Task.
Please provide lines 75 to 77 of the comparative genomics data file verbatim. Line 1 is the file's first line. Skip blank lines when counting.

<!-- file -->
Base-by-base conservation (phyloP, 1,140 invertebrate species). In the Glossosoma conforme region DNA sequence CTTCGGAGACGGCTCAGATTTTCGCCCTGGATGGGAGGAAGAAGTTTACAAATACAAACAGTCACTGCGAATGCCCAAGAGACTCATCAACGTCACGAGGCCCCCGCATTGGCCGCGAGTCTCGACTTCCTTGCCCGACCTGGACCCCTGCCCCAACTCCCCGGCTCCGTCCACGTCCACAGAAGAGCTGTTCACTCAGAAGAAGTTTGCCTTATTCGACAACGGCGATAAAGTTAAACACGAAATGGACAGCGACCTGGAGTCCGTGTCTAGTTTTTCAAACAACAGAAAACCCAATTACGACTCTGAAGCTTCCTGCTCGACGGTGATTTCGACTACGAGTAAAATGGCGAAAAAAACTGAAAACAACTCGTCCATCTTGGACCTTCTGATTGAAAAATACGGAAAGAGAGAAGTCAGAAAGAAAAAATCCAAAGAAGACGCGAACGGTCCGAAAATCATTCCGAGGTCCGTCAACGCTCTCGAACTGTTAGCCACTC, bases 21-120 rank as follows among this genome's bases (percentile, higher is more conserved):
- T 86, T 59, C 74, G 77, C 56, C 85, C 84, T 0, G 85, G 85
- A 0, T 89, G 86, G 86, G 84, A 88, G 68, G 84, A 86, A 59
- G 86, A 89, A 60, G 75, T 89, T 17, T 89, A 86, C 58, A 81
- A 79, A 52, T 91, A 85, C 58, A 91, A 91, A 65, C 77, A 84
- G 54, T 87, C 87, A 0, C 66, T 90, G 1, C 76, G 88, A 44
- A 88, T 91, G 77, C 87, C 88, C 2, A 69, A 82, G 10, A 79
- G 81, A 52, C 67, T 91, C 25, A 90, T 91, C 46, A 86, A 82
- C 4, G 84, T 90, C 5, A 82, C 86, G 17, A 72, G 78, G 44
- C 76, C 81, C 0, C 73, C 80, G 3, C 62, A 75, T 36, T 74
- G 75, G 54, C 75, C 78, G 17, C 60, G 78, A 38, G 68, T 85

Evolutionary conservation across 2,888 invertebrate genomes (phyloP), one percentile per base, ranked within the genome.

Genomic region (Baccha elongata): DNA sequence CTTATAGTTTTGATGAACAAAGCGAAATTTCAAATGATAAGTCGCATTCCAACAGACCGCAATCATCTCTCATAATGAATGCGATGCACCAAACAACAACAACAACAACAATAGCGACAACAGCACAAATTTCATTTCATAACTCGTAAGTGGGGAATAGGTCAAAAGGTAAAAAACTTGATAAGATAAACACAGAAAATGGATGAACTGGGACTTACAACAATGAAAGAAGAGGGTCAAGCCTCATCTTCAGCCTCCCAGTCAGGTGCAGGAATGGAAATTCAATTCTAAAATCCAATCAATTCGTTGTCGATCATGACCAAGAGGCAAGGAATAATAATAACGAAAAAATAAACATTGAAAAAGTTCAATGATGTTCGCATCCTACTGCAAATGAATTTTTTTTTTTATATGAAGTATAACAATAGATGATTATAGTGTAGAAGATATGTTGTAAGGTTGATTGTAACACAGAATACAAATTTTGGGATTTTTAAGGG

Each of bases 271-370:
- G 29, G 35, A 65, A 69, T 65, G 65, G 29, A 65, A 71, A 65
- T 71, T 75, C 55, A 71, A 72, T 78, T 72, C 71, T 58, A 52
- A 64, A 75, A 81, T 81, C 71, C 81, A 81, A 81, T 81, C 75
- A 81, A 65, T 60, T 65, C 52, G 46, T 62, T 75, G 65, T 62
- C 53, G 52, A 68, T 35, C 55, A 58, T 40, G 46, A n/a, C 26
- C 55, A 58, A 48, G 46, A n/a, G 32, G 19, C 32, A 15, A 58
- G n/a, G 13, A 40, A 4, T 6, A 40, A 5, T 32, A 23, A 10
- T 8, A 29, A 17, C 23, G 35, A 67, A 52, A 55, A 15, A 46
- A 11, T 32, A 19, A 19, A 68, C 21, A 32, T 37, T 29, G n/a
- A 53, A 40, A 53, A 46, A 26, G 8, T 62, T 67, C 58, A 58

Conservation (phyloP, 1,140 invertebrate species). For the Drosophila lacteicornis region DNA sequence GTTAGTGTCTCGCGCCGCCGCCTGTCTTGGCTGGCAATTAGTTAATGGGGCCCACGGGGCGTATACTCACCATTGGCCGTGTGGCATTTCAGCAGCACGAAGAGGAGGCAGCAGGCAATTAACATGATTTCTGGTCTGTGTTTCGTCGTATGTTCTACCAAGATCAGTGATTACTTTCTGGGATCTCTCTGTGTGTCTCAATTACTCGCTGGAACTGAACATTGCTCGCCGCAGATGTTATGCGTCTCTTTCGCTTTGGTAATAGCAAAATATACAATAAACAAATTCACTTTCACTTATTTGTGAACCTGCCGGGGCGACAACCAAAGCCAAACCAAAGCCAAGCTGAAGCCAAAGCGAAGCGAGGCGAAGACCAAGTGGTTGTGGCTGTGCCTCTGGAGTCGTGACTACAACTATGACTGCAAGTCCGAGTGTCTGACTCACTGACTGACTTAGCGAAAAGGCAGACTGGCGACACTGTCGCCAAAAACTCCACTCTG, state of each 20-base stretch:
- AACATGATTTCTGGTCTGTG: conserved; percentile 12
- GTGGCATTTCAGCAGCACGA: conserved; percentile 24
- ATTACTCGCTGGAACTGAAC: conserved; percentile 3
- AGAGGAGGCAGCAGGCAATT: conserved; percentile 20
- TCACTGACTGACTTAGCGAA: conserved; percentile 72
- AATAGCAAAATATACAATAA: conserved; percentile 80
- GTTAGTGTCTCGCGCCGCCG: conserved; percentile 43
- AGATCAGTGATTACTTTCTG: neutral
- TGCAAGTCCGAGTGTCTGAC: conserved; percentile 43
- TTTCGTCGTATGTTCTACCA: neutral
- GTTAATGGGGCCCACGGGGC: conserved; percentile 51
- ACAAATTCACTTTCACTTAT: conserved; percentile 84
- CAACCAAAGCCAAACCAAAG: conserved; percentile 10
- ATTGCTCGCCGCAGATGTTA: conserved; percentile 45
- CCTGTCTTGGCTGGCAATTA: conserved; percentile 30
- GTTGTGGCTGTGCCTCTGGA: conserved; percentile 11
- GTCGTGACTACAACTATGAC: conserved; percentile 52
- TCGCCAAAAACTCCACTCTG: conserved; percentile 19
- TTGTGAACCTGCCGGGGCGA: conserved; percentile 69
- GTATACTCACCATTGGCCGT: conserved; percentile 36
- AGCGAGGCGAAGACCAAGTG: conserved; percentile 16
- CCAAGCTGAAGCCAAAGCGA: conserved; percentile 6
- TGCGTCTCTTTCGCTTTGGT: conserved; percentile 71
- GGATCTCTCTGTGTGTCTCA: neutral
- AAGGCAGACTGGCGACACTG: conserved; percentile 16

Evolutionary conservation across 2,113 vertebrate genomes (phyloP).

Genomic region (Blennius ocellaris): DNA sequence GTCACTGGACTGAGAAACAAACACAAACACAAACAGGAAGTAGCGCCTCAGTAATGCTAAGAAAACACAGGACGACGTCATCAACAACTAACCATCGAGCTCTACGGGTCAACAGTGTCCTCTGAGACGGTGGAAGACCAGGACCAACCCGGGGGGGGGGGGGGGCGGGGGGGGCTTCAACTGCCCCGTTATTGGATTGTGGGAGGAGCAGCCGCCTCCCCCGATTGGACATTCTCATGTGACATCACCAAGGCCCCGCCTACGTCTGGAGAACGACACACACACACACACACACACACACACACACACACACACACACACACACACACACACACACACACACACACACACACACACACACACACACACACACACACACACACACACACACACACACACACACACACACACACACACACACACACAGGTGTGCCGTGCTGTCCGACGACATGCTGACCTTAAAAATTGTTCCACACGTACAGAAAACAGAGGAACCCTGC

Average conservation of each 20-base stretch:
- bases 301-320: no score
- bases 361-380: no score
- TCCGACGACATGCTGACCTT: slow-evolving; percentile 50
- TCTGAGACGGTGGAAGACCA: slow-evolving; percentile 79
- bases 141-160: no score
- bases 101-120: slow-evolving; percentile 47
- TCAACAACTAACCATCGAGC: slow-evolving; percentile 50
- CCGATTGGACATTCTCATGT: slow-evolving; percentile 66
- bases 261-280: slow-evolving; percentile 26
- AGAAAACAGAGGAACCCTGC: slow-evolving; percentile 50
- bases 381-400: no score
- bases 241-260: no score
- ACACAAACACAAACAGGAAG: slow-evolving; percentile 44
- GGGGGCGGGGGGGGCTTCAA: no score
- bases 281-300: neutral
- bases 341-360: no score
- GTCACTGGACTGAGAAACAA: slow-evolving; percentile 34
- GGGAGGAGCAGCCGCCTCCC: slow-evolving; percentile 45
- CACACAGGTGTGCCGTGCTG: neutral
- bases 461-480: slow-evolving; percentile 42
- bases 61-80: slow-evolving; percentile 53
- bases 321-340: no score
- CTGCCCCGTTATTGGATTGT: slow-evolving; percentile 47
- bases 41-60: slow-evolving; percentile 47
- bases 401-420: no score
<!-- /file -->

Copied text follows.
- bases 321-340: no score
- CTGCCCCGTTATTGGATTGT: slow-evolving; percentile 47
- bases 41-60: slow-evolving; percentile 47